I was truly shocked. I felt guilty. "No!" I said. "Oh, no! What a thing to do. You can't!"
"Now, now. Gently," they said. "What, after all, oh Fatherland, might be the perfectly natural consequences of your own act?"
"What? You mean under other--that is----"
"Exactly. You could very well have implanted a new life in her, which is all that we have done. Why should our doing so disturb you?"
Well, it did disturb me. But then, as they pointed out, they could have developed less pleasant methods of spreading colonies. They had merely decided that this approach would be the surest and simplest.
"Well, maybe," I told them, "but it still seems kind of sneaky to me. Besides, if you'd left it to me, I'd certainly never have picked a great big ox like Helga. And now she says she's going to marry me, too!"
"You do not wish this? We understand. Do not be concerned. We will--ah--send instructions to our people the next time. She will change her feelings about this."
She dropped the marriage bit completely.
We had what you might call an idyllic association, in spite of her being such a big, husky model--a fact which never bothered me when I was with her. "She is happy," I was assured, "very happy." She seemed pleased and contented enough, even if she developed, I thought, a sort of an inward look about her. She and I never discussed our--uh--people. We had a fast whirl for a couple of weeks. And then I'd quit my job with Uncle John, and we sort of drifted apart.
Next thing I heard of her, she married Uncle John.
Well. I have my doubts about how faithful a wife she was to him, but certainly she seemed to make him happy. And my government assured me Uncle John was not colonized. "Too late," they said. "He is too old to be worth the risk of settling." But they respected my scruples about my uncle's wife and direct communication with Helgaland was broken off.
But there were others.
For the next nine years--things came easy for me. I suppose the restrictions, the lack of freedom should have made me a lot more dissatisfied than I was. I know, though they didn't say so, that my people did a little manipulating of my moods by jiggering the glands and hormones or something. It must have been that with the women.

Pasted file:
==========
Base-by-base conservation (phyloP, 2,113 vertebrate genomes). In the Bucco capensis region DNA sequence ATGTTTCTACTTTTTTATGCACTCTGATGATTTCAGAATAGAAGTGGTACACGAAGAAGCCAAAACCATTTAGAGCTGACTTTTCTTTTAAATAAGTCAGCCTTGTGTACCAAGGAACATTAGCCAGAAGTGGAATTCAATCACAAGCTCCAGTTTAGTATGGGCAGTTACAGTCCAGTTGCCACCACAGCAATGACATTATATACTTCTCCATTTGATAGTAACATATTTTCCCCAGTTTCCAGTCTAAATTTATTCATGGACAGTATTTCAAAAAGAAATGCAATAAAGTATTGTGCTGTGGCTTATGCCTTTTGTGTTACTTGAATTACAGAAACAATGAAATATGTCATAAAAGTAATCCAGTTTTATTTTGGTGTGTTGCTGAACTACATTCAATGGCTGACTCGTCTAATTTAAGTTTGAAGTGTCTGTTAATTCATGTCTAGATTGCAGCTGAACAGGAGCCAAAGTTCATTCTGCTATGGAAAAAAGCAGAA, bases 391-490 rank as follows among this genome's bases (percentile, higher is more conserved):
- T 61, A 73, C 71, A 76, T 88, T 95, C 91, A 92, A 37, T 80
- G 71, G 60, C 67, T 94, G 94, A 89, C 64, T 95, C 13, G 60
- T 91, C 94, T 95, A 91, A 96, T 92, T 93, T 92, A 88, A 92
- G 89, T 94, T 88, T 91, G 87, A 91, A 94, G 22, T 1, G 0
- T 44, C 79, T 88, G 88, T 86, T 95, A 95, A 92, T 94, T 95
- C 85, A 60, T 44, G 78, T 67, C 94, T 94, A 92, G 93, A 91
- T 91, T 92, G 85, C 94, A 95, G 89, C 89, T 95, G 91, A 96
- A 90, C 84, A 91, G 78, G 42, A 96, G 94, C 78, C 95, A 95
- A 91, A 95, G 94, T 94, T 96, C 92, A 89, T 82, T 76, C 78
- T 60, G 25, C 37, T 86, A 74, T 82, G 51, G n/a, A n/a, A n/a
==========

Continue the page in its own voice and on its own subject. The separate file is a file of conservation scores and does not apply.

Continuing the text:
I know that after Helga I felt guilty about the whole thing. I wouldn't do it again. But then one afternoon I was painting that big amazon of a model and--Wow!
I couldn't help it. So, actually, I don't feel I should be blamed too much if, after the first couple of times, I quit trying to desert, so to speak.
And time went by, although you wouldn't have guessed it to look at me. I didn't age. My health was perfect. Well, there were a couple of very light headaches and a touch of fever, but that was only politics.
There were a couple of pretty tight elections which, of course, I followed fairly closely. After all, I had my vote, along with everyone else and I didn't want to waste it--even though, really, the political parties were pretty much the same and the elections were more questions of personality than anything else.
Then one afternoon I went to my broker's office to shift around a few investments according to plans worked out the night before. I gave my instructions. Old man Henry Schnable checked over the notes he had made.
"Now that's a funny thing," he said.
"You think I'm making a mistake?"
"Oh, no. You never have yet, so I don't suppose you are now. The funny thing is that your moves here are almost exactly the same as those another very unusual customer of mine gave me over the phone not an hour ago."
"Oh?" There was nothing very interesting about that. But, oddly enough, I was very interested.
"Yes. Miss Julia Reede. Only a child really, 21, but a brilliant girl. Possibly a genius. She comes from some little town up in the mountains. She has been in town here for just the past six months and her investments--well! Now I come to think about it, I believe they have very closely paralleled yours all along the line. Fabulously successful. You advising her?"
"Never heard of the girl."
"Well, you really should meet her, Mr. Barth. You two have so much in common, and such lovely investments. Why don't you wait around? Miss Reede is coming in to sign some papers this afternoon. You two should know each other."
He was right. We should know each other. I could feel it.
"Well, Henry," I said, "perhaps I will wait. I've got nothing else to do this afternoon."
That was a lie. I had plenty of things to do, including a date with the captain of a visiting women's track team from Finland. Strangely, my people and I were in full agreement on standing up the chesty Finn, let the javelins fall where they may.